Joanne Gibson is under a lot of pressure as she doles out pills.
The Shoppers Drug Mart pharmacist/owner knows that mixing the wrong medications can kill a person.
And in the Yukon, that often comes down to guesswork.
Most Canadian provinces have a prescription drug information system in place.
When a customer fills a prescription, their name calls up the medications they are taking, allergy issues and when and where their prescriptions were filled.
The territory doesn’t have such a system.
“There are times I filled out a prescription, then found out that the person has an allergy to it,” said Gibson.
“We rely on what our patients tell us, and sometimes patients don’t divulge information.”
There are also Yukoners dealing prescription meds on the street, who make the rounds filling prescriptions at a number of different pharmacies, she said.
“And unless we call each other up, we have no way of knowing how many places a prescription has been filled.”
It’s especially bad on evenings and weekends, when Shoppers is open later than other pharmacies, said Gibson.
“Then I can’t call them to check on a patient who’s not a regular customer.”
The elderly are most at risk.
“Seniors are our biggest consumers,” said Gibson. “And because they are older, they are more sensitive to adverse side effects (from mixing the wrong drugs).”
Across the country, seniors are taking more and more drugs, said Canadian Institute for Health Information pharmaceuticals manager Michael Gaucher.
Many seniors are on more than 10 drugs, he said.
“And as we increase the number of medications, the risk of adverse reactions to drug interactions increases.”
The elderly are more susceptible to side effects “because the drugs are metabolized by their liver, and often their liver function is not as active as when they were younger,” said Gaucher.
When a senior is prescribed more than 10 drugs, it’s sometimes hard to keep track of them all.
So when an elderly person, who’s not a regular customer, shows up at Gibson’s counter to fill a prescription and is asked what drugs they are taking, it’s not always easy to get a complete answer.
“We rely on the patient and the doctors,” she said.
But there have been times when patients have arrived from emergency to fill a prescription and Gibson has learned about another medication they are taking and called the doctor.
“And the doctors didn’t know about that prescription,” she said.
“The patient didn’t tell them.”
With a drug information system, everything would be in the system.
“It’s important for us to see (seniors’) complete profiles so we know what drugs they are already taking,” said Gaucher.
A drug information system is essential, he said.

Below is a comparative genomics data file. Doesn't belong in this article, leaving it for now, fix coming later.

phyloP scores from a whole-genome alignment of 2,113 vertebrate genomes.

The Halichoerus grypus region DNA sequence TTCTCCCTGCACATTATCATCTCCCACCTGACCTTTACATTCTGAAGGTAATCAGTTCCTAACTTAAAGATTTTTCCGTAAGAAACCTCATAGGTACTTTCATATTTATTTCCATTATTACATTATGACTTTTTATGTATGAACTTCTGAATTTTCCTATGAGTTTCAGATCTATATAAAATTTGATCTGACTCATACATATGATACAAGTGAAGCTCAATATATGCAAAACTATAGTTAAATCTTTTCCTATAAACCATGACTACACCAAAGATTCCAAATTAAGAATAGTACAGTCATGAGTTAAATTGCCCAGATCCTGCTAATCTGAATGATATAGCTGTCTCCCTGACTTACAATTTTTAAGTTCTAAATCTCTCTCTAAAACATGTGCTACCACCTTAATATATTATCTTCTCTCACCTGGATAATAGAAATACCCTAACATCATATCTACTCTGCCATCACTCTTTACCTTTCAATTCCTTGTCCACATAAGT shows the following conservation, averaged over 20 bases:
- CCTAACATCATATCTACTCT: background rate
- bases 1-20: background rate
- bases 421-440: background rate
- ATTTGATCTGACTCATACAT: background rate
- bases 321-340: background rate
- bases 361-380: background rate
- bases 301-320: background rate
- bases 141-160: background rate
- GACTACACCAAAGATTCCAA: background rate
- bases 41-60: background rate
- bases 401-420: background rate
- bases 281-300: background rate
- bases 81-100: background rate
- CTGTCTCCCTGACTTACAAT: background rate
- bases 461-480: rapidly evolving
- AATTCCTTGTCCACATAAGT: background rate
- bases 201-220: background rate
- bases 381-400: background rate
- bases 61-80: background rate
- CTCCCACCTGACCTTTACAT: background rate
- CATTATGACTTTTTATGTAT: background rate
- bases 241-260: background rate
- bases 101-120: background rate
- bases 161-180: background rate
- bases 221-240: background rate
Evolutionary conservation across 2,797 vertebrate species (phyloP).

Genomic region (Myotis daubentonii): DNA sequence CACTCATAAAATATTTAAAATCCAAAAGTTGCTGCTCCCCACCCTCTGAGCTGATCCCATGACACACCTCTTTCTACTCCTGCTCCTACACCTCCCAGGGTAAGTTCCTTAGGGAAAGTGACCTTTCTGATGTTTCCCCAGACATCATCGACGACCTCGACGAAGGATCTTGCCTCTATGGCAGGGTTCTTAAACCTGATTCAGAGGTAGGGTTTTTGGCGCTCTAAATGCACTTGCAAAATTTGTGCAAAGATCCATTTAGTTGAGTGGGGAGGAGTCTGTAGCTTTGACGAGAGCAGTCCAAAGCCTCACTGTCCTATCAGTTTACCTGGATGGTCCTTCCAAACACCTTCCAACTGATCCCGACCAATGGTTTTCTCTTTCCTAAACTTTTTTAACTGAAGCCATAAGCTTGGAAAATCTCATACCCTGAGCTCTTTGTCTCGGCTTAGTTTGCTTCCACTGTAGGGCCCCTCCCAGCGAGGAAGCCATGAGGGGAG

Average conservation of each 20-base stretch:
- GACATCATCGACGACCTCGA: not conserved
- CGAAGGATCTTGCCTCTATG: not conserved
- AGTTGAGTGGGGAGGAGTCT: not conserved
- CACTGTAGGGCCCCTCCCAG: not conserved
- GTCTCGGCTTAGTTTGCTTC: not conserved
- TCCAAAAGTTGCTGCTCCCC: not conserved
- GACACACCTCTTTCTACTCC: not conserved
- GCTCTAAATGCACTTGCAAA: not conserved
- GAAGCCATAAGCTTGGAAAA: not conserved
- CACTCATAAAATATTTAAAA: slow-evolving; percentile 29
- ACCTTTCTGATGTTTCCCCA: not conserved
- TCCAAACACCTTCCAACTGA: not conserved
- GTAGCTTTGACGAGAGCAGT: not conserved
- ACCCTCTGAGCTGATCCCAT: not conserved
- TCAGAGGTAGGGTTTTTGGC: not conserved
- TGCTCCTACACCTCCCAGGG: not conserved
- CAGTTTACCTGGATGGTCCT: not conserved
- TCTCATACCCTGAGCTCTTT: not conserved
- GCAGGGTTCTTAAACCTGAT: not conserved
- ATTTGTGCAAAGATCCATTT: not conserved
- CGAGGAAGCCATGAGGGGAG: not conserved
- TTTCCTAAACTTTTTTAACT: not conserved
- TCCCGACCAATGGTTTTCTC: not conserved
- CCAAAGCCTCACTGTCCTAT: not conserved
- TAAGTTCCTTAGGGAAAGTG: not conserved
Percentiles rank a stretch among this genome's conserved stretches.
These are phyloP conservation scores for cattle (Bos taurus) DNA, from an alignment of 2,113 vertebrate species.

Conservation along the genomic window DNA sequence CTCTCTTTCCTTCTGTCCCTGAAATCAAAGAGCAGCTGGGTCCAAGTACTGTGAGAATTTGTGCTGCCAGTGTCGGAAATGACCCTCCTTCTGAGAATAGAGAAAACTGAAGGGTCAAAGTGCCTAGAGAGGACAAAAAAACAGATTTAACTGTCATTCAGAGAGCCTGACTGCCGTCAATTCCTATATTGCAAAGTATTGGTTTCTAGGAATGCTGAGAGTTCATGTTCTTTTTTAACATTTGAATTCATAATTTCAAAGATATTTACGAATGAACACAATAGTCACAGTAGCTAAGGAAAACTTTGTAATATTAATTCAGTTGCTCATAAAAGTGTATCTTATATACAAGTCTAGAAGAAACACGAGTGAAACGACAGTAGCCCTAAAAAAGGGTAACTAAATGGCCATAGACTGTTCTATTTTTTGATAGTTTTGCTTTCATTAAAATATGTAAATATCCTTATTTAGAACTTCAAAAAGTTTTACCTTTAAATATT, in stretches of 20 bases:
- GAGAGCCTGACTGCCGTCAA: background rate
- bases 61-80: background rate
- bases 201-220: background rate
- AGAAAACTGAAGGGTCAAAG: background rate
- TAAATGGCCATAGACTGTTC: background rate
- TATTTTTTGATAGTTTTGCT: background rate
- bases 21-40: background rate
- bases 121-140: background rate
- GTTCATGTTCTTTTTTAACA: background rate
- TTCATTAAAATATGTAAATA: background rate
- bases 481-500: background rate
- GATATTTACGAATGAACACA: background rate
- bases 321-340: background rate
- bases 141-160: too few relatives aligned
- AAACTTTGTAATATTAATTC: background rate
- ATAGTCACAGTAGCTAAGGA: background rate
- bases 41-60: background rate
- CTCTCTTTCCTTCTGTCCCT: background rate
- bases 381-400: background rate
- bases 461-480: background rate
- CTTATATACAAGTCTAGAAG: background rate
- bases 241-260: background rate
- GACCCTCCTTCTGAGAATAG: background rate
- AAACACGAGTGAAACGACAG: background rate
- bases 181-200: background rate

In 2005, a CBC investigation found as many as 3,300 seniors were dying annually from adverse drug reactions across the country.
Alberta has had a drug-information system for at least five years, and BC’s Pharmanet keeps track of every prescription that’s dispensed in the province. In 2007, over 47 million prescriptions were processed on Pharmanet and the system flagged more than 24 million potential drug interactions, according to its website.
“The Yukon is definitely way behind,” said Gibson.
Last year, the territory spent more than $3.5 million on prescription drugs for its 2,600 seniors.
The drug plan, which covers all prescription costs, is one of the best in the country.
“And we’re seeing more and more seniors and people bringing their parents here,” said Yukon chief medical officer Brendan Hanley.
“The access to health care is better here.”
But rising drug costs and growing demand could threaten Yukon’s health-care system.
“There is concern over rising health-care costs,” said Hanley. “We need to remain vigilant.”
Prescription drugs cost Canadians roughly $25.4 billion in 2009, according to a report by the Canadian Health Institute, titled Drug Use Among Seniors on Public Drug Programs in Canada.
And seniors accounted for 40 per cent of that spending. But they make up only 14 per cent of the population, said the report.
More and more seniors are taking drug cocktails, said Hanley.
When a senior visits the doctor with angina, it’s not uncommon for them to leave on five different drugs, he said.
“And there is more of a tendency now to use drugs for risk reductions.”
There is a need for a drug information system, added Hanley.
“To be able to bring up a patient’s (prescription history) on screen – that would be ideal.”
Contact Genesee Keevil at